[users] Dropping the repotag

Andreas Rogge a.rogge at solvention.de
Sun Mar 18 18:16:37 CET 2007


Am Sonntag, den 18.03.2007, 14:37 +0100 schrieb Dag Wieers:
> On Sun, 18 Mar 2007, Andreas Rogge wrote:
> > On Sat, 17 Mar 2007, Dag Wieers wrote:
> > > On Sat, 17 Mar 2007, Andreas Rogge wrote:
> > > [...]
> > > > What if you could use for example "listrpms --vendor RPMForge" 
> > > > instead of "rpm -qa | grep rf" and get a 100% result without 
> > > > false-positives?
> > >
> > > It will not tell you which nagios-2.8-4.el5 breaks a dependency chain. 
> > > Was it the one from EPEL or the one from RPMforge ? Both have the 
> > > exact same release.
> > >
> > > yum doesn't say, you cannot query it because it is not installed. 
> > > Hell, since both have the same filename you won't even know by querying the 
> > > repositories.
> > > 
> > > This is not solvable unless you either improve yum to report all other 
> > > information (including keys and/or other tags), which still doesn't 
> > > fix all the other tools and is plain confusing. Or if you make the 
> > > filename more unique, which is what the repotag does.
> > >
> > > BTW rpm -qa | grep '\.rf$' is pretty conclusive _if_ everybody follows 
> > > the same standard and you require packages to be signed.
> > >
> > > BTW2 Dissing the repotag usefulness is like dissing the disttag 
> > > usefulness. It is as arbitrary, makes the release longer and is in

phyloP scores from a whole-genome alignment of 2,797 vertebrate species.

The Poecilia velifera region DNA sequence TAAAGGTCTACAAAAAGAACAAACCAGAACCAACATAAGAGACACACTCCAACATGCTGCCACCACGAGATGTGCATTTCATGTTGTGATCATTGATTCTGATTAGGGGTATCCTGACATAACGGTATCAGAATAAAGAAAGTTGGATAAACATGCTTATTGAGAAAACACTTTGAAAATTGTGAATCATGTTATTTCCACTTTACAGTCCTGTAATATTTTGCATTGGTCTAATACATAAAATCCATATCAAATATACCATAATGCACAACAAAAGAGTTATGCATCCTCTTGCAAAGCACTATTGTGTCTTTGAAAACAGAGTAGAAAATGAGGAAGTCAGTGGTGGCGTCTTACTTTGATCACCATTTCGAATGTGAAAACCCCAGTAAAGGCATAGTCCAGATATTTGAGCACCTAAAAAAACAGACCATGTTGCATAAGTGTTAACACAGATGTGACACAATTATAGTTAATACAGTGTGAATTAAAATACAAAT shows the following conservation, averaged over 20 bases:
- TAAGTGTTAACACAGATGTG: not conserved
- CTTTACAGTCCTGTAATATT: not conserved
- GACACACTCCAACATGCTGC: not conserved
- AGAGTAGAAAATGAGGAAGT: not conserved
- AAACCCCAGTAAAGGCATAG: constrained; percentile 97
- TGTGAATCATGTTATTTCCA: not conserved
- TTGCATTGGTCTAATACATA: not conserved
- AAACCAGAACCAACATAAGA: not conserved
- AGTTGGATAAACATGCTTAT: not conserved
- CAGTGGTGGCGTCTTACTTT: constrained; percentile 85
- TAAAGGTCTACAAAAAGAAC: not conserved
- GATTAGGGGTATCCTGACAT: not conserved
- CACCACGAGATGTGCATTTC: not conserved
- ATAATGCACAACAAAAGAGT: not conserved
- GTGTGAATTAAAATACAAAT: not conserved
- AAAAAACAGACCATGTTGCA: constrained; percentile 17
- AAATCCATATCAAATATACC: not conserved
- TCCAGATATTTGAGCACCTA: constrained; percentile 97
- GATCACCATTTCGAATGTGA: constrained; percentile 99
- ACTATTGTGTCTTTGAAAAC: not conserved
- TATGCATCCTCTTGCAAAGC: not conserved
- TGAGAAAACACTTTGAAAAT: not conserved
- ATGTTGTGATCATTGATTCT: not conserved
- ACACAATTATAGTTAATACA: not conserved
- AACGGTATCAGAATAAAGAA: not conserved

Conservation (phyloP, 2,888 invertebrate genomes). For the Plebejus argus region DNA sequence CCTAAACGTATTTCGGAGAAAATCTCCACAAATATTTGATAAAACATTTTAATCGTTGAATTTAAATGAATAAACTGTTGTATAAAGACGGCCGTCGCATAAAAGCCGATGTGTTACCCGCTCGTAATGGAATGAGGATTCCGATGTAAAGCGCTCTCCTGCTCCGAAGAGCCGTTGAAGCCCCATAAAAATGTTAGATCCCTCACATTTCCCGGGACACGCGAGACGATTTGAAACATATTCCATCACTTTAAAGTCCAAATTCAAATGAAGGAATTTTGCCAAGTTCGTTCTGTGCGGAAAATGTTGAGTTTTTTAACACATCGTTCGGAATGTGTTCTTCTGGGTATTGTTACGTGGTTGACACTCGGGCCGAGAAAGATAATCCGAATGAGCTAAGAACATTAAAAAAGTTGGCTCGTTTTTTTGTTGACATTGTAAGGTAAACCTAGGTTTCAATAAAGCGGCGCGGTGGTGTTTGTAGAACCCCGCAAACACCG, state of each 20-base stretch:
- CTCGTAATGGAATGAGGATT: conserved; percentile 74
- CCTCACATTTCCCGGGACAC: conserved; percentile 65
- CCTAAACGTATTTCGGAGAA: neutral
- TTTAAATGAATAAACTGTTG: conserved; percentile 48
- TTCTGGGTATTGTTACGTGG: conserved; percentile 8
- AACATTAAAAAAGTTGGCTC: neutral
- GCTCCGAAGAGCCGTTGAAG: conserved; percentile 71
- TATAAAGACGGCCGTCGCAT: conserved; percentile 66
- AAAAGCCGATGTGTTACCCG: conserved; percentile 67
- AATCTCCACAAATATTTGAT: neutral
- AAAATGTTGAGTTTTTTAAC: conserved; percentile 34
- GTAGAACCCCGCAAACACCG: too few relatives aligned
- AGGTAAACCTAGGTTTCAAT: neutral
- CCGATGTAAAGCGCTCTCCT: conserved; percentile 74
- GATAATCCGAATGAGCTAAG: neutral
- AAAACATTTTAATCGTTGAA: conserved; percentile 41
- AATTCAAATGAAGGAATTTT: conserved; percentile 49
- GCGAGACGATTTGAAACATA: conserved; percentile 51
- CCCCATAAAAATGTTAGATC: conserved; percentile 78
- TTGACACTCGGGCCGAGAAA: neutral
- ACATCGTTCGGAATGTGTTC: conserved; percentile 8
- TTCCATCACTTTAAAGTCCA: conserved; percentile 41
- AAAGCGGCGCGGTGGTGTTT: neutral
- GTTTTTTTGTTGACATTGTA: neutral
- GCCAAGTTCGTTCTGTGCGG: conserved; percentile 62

> > > essence not required. Still it has its use.
> >
> > First of all: yes, you're right.
> > 
> > But we will face this issue with EPEL. A repotag will not help to blame
> > EPEL when something breaks (they don't have one). It will only help to
> > blame RPMForge (as RPMforge has one). 
> 
> That's why EPEL should have one. At least until something better comes 
> around (if there ever will).
Yes, but you cannot force epel to add one. So we have to find our way
around this.
> 
> People say a repotag should not be in the filename. But a filename is 
> there to identify what it is. The version is there to identify what it is, 
> just like the name and the arch. All of these are not required in the 
> package name. In fact, rename whatever package you have to "this_package"
> (without the arch, without the extension) and rpm handles that fine, 
> because it doesn't use the information in the filename, it uses the 
> header. So the filename is there for the user to identify what is is.
> 
Yep. In fact it would be best to *always* have a dist and a repo tag (or
disto and vendor tag, call them what you want). I don't even argue that
it must be removed from the filename - I just don't need it myself and
it is not required for proper operation.
What I actually argue is that using the revision tag for it sucks. You
can write arbitrary strings into the revision and these repotags are not
required and they are only line noise to the package manager (same for
disttags).

> So what's wrong with having the repotag, like the disttag and like the 
> version and name in the filename ? It helps (at least) some people as much 
> as all that other information and it solves a practical problem with 
> yum/rpm and other tools that cannot give all that other information right 
> there when we need it. (and if they would, most people wouldn't understand 
> why the signature or an arbitrary string is there the moment you have a 
> dependency problem).
> 
> 
> > I don't think repotags should be dropped because they suck. I just think
> > that they're a workaround for broken/incomplete tools and have been in